Inclusion in the Workplace: Ways to Welcome Those with Special Needs

Inclusion in the workplace is always a topic of debate.

People with disabilities experience more difficulties than others when performing certain tasks. That said, they have many skills to contribute to organizations. Many employers, however, are still reluctant to practice inclusion in the workplace.

Inclusion in the workplace

                    CC-BY Quite West Chamber of Commerce

Accommodating someone with unique needs in the workplace is a challenge, but doable. There are steps that employers can take to make this a reality.

Why is inclusion in the workplace essential?

Granted, hiring someone who faces physical or mental challenges is itself a challenge. But there are practical reasons for doing so.

First of all, they make loyal employees. According to studies, they take fewer leaves of absence and are more likely than their non-disabled counterparts to keep their jobs. The Chicago Lighthouse researched employees in its Illinois Tollway call center. The center hires people who are visually impaired. Employees with vision difficulties worked for 1.7 years on average, while those without kept their jobs for about 0.9 years.

Also, they are less likely than those without challenges to get into accidents. Studies by the Department of Labor Statistics and the DuPont company in the United States show that workers with unique needs were more aware of safety than their colleagues.

Furthermore, there is governmental support for employers who hire the disabled. The Open Door Programme (ODP), an initiative of the Workforce Development Agency (WDA) and the Ministry of Social and Family Development (MSF) aims to prompt employers to involve the disabled in their organizations. It provides job training grants, recruitment services, and subsidies.

Moreover, disabled employees add to workplace diversity. By integrating people with unique needs, employers will teach their employees how to make the workplace environment accessible to everyone. Inclusion in the workplace also spurs creativity.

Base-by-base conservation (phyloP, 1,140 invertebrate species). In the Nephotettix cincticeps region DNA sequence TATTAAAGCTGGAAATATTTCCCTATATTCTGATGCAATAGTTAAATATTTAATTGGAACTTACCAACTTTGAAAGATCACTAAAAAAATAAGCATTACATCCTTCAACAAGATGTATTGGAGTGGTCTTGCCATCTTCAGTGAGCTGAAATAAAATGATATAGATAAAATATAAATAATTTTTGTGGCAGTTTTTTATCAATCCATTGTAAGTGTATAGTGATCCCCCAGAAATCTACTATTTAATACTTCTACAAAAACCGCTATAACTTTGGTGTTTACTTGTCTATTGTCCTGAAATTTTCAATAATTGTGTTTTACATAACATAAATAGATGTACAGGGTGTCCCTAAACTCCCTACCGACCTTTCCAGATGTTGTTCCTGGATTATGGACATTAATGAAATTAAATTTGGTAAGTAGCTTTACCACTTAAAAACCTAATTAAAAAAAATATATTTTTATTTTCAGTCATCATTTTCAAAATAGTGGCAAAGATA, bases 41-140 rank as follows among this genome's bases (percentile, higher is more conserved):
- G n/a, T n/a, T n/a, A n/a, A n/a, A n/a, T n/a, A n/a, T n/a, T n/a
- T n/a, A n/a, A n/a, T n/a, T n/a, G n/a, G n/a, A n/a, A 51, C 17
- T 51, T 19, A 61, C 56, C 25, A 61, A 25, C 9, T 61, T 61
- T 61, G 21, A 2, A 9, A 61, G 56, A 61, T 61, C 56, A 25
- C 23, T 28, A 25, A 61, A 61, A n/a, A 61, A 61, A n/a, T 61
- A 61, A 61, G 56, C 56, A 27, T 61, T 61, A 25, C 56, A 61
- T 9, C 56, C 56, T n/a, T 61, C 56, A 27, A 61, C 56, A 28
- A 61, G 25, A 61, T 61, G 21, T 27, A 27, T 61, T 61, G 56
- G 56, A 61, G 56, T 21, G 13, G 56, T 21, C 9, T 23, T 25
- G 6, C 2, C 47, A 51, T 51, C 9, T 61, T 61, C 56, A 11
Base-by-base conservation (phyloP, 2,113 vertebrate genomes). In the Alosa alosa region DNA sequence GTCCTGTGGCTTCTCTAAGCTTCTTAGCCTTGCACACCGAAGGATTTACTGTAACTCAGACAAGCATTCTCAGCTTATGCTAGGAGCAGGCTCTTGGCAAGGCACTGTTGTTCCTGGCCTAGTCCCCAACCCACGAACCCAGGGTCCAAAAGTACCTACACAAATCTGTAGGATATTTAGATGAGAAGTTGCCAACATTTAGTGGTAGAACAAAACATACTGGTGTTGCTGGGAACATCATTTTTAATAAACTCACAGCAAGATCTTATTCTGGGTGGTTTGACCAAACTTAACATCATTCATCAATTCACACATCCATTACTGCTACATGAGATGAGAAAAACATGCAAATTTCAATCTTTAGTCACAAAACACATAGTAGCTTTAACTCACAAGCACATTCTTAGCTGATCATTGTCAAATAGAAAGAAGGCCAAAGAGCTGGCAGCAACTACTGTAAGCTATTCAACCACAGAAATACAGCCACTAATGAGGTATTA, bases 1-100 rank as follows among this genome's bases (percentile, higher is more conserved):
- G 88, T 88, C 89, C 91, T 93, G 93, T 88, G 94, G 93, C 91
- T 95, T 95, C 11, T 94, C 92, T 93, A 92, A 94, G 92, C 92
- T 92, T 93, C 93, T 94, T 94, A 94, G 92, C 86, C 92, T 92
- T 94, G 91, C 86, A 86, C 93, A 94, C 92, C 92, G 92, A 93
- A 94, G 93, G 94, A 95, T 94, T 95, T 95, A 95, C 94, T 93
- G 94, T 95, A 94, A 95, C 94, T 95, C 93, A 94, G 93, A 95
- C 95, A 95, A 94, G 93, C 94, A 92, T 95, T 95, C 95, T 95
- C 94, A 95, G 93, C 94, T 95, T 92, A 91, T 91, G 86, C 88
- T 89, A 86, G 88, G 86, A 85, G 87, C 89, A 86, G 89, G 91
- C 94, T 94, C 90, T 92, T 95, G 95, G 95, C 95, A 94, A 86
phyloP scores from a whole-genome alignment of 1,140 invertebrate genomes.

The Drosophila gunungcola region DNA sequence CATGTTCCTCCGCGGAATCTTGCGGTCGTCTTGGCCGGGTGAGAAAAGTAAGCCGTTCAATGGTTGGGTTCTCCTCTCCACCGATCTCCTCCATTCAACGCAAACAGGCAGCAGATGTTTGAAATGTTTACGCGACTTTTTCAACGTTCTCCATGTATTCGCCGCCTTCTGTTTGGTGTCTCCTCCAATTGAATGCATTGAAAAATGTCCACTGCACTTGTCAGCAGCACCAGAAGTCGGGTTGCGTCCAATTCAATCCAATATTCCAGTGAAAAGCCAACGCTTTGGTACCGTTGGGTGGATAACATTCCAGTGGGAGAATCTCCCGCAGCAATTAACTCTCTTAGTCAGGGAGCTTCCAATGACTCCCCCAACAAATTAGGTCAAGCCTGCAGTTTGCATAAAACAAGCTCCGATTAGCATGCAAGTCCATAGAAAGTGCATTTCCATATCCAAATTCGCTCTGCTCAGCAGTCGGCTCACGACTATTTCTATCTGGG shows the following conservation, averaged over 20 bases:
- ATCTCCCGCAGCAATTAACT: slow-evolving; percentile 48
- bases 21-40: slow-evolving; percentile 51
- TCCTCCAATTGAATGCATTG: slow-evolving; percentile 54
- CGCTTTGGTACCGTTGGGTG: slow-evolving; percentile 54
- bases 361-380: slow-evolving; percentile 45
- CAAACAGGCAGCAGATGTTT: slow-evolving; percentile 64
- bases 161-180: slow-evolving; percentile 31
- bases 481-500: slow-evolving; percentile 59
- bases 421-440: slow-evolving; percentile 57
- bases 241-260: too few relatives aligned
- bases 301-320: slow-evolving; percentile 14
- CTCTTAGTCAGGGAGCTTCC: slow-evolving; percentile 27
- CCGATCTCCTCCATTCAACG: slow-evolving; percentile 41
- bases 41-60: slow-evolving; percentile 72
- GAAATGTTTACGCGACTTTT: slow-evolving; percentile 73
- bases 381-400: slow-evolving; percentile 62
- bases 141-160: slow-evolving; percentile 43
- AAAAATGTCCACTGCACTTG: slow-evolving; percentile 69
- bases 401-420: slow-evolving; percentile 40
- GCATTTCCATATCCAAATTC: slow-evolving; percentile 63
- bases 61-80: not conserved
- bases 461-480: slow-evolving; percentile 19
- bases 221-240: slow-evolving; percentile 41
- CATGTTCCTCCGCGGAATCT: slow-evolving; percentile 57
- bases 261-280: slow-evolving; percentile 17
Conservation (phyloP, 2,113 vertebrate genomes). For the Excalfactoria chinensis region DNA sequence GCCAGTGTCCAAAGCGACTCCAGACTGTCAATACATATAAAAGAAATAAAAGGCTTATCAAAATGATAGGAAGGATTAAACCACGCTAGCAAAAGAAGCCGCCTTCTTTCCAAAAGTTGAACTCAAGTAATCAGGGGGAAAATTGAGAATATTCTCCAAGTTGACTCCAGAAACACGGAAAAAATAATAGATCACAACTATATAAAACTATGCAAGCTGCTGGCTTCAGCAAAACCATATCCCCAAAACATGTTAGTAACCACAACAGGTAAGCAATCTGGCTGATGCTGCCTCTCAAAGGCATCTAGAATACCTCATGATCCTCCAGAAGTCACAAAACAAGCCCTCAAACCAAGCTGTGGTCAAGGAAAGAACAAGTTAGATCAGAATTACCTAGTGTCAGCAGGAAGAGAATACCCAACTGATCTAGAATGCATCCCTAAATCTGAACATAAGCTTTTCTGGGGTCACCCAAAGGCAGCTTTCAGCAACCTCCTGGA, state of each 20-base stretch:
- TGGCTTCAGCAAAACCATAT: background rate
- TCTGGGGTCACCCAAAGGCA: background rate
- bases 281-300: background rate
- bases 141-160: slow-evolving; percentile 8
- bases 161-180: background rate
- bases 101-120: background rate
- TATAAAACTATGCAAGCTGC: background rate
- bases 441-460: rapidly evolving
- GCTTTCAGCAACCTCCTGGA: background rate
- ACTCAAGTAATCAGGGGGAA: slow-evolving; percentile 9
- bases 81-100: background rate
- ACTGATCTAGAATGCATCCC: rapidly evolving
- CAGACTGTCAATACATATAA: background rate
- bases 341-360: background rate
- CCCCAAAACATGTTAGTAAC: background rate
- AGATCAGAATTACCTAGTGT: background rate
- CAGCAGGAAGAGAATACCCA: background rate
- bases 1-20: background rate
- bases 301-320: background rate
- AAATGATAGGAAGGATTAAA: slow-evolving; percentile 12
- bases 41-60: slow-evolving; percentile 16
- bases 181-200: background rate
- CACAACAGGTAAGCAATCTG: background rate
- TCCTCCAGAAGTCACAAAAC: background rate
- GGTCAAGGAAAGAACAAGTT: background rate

Finally, it makes everyone realize that people with disabilities are capable. Employers may worry that they cannot handle particular tasks. The chances are that they have already found a solution to this problem.

Ways to practice inclusion in the workplace

One of the biggest problems that society faces is the lack of inclusion in the workplace, but there’s good news. There are steps employers can take to accommodate people with disabilities, and they’re not drastic. They are also inexpensive.

1. Technology

First and foremost, companies can embrace technology. Speech-to-text software, easily available online, will help a person who’s visually impaired. Captioning screens can help an employee who’s hard of hearing.

2. Non-profit job agencies

Many non-profit recruitment agencies assist the disabled in searching for jobs.. Indeed.com.sg pairs those with unique needs with employers who need their services. Companies can partner with these organizations to ease their hunts for disabled employees.

3. Raise the awareness of disabilities

Also, a company becomes inclusive when its employees understand how to work with people who have disabilities. Regular training will promote awareness.

4. Create an accessible environment

Organizations can make restrooms, hallways and storage spaces easy for disabled employees to use. Creating storage spaces and desks of the right heights will ease their workflow.

5. Online accessibility

Finally, work doesn’t have to take place at the office. It’s possible to do some tasks, such as web programming, graphic design, and administration remotely. It’s easy to communicate with employees via video conferencing programs such as Skype and Google Hangouts.

In all, inclusion in the workplace isn’t a hassle. All it takes is some awareness and a few adjustments.